photo credit: ednl

Author: sarah

Sarah has been involved with API since 2002. She is the mother of two school-aged kids.

6 thoughts on “How to Beat the Dinnertime Disconnect”

  1. I love this, my 2 year old daughter loves to be the center of conversation at our dinner table. And we often struggle to have conversations when she interupt’s and says No talk to La. But it is amazing how well she can then have a conversation with us about what she has done in the day. I look forward to the days those conversations become more complex. But start early even 2 year olds like to talk at the dinner table.

  2. Such a valuable topic. We have three girls and have established a consistent dinner routine as well. No toys at the table (this includes mom and dad!) No answering the phone if it rings. We go around the table and ask a question just like the ones you recommend.

    I would add that parents of babies and very young toddlers should start right now to get into good dining habits at home and at a restaurant. So many people make the mistake of never taking their toddlers out to eat because they don’t behave well. All it takes is practice and consistent rules. We have some elementary age children in our close circle who STILL do not know how to behave in a restaurant (or they lug in video games and coloring books to entertain themselves).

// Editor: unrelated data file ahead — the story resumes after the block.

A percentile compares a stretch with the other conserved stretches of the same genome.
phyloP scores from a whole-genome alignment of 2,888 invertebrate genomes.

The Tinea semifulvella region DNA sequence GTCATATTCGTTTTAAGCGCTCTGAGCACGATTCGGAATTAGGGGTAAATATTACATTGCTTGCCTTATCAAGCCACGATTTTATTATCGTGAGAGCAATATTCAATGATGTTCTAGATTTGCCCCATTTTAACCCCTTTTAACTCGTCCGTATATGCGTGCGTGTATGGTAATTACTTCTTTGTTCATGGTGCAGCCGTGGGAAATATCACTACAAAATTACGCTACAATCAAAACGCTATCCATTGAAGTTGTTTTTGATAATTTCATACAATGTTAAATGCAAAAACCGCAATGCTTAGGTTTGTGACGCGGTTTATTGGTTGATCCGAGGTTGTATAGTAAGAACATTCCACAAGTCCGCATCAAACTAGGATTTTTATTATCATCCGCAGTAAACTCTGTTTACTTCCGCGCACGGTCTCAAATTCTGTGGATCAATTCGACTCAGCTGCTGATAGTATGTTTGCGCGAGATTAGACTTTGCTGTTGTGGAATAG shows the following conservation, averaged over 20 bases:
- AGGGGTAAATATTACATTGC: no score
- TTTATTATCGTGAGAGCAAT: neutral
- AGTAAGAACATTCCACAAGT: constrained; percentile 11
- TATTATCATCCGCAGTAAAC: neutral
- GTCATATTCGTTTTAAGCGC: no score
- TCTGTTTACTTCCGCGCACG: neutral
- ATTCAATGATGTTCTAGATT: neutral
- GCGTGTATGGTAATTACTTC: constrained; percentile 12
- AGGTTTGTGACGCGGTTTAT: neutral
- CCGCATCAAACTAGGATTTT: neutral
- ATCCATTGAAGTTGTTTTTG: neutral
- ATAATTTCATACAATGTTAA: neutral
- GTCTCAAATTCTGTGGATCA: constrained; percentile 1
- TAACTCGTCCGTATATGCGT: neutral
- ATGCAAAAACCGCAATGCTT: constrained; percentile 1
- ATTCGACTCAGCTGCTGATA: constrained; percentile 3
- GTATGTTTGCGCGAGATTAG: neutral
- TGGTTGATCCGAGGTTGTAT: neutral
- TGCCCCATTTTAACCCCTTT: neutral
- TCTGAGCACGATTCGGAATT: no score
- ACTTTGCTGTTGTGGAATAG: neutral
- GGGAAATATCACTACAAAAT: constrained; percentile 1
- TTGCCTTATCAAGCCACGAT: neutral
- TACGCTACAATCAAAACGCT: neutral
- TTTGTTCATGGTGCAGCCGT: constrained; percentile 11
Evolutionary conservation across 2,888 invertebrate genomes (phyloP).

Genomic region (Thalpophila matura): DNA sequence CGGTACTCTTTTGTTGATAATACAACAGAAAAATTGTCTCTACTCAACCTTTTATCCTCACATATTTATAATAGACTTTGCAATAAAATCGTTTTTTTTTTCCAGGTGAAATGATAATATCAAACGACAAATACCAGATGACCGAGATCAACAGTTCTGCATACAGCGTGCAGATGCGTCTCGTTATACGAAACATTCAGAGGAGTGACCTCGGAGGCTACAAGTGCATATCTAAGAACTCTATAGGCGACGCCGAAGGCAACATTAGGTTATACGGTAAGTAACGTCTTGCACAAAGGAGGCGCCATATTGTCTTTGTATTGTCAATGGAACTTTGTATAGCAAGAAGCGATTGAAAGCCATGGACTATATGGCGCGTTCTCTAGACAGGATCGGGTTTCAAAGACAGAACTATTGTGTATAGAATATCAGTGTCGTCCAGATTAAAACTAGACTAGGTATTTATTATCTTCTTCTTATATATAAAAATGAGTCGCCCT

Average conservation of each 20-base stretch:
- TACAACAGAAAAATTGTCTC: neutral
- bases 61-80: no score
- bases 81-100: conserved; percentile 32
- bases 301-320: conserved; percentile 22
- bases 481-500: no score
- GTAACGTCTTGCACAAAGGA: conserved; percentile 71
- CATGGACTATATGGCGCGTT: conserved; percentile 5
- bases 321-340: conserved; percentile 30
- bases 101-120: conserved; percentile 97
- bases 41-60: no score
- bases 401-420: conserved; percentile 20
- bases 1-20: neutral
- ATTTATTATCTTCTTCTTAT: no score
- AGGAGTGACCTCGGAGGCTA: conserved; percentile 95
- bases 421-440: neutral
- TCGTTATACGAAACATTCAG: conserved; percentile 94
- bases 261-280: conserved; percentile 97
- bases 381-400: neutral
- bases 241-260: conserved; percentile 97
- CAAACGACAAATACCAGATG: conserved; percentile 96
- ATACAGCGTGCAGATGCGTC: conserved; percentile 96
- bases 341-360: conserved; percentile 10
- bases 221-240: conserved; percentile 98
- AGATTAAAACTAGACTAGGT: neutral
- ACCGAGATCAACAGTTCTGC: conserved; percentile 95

Children love the concentrated attention they receive at meal times and I’ve always believed the nutrition they get from the food is amplified by the loving attention they get from us during the meal.

    Love the post! I’ll be sharing this one.

  3. the family dinner is a big deal in Western Culture because kids and parents are away from home the entire day and dinnertime is basically the only time where everyone is together.